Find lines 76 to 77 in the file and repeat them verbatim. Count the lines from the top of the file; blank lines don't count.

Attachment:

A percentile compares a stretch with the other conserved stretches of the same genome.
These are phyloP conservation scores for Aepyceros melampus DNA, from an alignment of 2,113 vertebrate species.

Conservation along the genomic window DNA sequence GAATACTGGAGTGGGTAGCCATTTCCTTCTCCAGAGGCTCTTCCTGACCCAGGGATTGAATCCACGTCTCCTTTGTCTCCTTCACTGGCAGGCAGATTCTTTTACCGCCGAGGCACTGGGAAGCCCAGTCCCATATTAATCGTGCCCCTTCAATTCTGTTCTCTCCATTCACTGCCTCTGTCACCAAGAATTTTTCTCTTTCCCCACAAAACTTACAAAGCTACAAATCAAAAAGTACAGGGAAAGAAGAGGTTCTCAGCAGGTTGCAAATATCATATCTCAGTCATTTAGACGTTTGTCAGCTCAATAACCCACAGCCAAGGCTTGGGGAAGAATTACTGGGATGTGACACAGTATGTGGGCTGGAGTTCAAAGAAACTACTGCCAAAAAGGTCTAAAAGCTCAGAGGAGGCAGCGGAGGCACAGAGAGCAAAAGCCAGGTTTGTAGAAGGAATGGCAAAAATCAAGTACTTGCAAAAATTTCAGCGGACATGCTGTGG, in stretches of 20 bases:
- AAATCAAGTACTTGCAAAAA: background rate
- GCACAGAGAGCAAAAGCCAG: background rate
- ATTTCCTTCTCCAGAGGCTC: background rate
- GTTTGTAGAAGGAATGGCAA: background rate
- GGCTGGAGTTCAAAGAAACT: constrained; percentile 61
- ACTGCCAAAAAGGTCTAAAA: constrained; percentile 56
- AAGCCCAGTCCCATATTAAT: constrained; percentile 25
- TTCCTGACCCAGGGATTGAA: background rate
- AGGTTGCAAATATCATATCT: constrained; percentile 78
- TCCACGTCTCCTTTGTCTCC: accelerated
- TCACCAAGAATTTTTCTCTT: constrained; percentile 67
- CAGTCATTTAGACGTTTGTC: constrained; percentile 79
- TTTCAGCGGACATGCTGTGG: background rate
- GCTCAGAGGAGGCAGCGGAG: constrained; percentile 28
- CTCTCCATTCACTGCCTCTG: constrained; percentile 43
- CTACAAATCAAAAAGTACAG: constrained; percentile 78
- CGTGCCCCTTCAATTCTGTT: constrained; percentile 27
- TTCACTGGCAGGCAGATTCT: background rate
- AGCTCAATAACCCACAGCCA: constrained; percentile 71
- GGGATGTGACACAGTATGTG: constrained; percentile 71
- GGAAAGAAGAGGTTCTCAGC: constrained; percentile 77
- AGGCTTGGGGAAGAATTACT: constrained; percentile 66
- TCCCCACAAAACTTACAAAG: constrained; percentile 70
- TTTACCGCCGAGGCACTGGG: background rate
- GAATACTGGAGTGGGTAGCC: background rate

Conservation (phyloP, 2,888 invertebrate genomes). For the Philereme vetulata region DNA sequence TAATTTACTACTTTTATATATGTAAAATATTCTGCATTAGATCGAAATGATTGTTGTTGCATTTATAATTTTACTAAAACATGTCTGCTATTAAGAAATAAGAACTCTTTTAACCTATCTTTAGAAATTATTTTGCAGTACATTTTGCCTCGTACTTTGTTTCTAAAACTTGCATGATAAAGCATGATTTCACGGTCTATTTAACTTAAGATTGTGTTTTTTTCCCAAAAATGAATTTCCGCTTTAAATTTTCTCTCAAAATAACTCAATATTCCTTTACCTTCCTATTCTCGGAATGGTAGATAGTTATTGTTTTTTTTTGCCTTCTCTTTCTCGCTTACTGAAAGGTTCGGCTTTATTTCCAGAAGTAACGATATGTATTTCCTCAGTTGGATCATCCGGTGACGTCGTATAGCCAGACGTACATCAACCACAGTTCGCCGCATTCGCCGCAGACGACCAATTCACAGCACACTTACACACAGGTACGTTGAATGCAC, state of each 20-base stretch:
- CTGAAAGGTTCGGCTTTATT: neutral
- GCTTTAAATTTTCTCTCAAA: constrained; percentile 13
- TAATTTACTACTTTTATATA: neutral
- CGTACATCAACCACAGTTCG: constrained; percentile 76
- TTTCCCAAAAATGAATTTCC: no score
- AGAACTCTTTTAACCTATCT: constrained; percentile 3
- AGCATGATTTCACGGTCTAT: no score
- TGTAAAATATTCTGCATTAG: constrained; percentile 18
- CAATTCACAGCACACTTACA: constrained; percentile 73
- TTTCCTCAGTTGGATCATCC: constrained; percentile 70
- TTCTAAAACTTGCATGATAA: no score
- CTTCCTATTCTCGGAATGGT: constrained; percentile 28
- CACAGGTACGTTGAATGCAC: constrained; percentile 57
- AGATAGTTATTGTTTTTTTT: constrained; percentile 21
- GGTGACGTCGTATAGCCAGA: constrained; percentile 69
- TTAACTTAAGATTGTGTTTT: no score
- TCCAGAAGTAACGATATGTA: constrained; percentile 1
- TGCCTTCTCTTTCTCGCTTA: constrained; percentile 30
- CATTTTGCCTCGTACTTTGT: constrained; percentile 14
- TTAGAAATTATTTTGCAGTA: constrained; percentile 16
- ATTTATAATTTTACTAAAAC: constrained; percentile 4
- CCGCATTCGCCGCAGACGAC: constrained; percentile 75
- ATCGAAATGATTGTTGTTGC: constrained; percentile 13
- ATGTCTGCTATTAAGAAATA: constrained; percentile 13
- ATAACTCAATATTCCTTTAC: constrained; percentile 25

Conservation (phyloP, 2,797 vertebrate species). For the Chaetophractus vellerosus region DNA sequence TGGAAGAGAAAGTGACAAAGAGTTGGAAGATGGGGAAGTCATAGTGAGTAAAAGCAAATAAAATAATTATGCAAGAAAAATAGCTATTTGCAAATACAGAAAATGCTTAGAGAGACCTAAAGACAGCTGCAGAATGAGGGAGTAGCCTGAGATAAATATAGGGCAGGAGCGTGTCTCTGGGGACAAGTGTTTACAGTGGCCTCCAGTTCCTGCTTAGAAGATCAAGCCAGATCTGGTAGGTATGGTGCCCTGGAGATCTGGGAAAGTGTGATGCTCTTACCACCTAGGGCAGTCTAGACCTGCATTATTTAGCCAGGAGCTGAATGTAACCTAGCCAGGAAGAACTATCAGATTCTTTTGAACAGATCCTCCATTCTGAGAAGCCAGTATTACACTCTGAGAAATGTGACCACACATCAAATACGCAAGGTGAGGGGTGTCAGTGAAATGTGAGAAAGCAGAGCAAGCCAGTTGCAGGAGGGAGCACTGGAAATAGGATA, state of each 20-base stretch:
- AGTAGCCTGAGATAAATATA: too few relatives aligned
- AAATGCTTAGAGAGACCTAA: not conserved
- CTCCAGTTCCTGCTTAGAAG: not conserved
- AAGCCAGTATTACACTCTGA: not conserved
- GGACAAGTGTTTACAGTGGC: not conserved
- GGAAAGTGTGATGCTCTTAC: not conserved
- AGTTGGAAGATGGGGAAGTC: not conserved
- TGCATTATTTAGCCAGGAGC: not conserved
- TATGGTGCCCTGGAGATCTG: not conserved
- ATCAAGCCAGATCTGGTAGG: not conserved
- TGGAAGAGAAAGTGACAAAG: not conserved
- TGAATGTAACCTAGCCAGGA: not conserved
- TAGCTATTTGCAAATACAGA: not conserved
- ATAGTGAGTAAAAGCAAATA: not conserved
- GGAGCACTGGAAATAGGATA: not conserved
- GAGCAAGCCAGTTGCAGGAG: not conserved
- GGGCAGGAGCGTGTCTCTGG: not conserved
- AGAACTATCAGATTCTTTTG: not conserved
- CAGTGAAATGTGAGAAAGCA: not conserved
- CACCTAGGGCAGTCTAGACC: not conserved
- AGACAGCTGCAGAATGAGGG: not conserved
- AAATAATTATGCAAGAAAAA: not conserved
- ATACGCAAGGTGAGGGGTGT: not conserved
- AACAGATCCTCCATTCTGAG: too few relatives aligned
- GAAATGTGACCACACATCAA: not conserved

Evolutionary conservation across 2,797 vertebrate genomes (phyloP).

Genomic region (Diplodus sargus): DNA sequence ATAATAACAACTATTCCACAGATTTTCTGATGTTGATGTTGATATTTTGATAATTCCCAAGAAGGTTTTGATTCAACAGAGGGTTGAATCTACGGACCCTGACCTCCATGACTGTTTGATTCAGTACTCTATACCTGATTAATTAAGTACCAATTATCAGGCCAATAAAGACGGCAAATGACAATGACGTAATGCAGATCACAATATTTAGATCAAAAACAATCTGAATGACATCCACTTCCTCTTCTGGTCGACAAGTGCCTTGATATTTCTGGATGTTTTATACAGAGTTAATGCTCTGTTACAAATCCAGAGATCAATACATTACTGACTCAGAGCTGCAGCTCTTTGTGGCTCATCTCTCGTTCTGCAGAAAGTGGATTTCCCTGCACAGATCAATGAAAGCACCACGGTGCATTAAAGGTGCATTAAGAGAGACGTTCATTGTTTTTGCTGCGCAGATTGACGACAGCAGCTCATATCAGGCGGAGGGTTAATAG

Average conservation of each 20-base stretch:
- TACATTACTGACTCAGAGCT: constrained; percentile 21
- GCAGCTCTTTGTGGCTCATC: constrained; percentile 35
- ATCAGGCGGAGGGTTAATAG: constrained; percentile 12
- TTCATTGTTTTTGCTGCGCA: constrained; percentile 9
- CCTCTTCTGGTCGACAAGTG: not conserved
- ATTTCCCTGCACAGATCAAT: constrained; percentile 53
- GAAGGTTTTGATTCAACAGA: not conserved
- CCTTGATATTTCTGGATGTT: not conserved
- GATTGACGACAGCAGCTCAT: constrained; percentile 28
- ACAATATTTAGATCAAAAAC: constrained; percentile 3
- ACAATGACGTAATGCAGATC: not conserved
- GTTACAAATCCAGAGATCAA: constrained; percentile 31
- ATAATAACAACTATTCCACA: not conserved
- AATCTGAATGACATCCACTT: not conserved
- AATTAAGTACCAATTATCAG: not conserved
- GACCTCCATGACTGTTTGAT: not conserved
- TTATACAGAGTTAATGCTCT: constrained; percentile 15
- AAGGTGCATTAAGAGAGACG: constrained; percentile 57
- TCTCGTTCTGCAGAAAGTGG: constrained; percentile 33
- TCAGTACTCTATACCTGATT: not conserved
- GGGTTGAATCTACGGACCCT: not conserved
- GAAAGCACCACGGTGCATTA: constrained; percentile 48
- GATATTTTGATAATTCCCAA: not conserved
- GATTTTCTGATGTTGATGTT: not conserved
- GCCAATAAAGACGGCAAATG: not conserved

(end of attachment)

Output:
- AGACAGCTGCAGAATGAGGG: not conserved
- AAATAATTATGCAAGAAAAA: not conserved